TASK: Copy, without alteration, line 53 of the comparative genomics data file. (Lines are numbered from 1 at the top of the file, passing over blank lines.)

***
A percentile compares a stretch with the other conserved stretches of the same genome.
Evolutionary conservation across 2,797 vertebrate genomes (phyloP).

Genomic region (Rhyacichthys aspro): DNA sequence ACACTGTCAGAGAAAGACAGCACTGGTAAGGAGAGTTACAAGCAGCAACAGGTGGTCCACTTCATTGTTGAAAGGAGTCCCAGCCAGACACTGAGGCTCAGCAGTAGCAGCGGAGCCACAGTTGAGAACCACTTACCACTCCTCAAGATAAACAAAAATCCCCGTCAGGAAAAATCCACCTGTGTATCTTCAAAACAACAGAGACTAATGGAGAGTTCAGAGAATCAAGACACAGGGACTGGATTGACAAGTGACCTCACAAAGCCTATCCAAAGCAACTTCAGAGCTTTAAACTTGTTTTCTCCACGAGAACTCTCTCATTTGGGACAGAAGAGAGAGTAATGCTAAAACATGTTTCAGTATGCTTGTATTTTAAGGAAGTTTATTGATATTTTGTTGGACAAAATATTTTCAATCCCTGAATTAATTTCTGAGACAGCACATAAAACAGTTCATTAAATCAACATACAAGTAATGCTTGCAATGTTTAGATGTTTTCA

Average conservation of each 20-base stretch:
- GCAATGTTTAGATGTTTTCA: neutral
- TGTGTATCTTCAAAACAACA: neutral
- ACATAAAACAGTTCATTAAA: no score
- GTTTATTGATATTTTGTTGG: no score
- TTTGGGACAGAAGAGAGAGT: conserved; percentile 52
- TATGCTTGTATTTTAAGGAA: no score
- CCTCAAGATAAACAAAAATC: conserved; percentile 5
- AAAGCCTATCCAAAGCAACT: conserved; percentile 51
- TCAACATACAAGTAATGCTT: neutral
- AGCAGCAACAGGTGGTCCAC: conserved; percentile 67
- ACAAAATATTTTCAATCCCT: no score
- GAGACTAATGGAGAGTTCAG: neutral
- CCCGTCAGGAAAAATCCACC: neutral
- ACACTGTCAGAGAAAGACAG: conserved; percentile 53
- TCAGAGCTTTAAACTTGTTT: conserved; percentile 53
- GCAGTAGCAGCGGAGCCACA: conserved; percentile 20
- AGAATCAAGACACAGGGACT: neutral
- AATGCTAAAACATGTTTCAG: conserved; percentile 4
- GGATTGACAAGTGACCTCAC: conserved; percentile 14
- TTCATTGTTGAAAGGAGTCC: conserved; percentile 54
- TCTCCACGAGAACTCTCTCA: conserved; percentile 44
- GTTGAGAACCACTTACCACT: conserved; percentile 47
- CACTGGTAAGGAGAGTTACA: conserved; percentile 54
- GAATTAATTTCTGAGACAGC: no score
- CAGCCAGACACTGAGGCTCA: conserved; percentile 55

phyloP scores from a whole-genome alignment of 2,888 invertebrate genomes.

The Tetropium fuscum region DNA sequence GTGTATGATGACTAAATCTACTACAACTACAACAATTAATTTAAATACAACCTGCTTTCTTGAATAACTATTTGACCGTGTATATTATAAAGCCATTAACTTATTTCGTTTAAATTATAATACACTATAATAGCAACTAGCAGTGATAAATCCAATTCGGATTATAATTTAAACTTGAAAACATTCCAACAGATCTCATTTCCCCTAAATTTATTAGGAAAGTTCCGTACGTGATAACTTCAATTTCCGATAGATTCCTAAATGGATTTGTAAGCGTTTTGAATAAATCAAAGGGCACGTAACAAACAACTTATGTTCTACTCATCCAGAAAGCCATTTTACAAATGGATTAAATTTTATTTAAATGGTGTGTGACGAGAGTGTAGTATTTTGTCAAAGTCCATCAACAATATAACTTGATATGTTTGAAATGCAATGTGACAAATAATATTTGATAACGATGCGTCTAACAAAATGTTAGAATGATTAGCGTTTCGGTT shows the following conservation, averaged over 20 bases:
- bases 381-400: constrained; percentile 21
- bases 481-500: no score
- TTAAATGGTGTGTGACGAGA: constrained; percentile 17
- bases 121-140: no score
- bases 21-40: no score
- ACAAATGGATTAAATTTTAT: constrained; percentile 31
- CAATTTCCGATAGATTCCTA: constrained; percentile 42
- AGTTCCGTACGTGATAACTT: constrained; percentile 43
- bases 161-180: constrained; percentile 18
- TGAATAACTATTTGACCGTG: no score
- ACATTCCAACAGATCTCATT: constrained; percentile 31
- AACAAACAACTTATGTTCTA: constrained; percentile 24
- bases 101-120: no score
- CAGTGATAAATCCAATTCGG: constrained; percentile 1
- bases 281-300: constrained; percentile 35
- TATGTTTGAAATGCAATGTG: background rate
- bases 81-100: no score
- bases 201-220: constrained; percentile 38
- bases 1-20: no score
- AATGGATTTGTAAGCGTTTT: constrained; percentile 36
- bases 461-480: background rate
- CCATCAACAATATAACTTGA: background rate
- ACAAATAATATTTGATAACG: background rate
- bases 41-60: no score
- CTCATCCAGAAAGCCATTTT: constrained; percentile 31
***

- CCATCAACAATATAACTTGA: background rate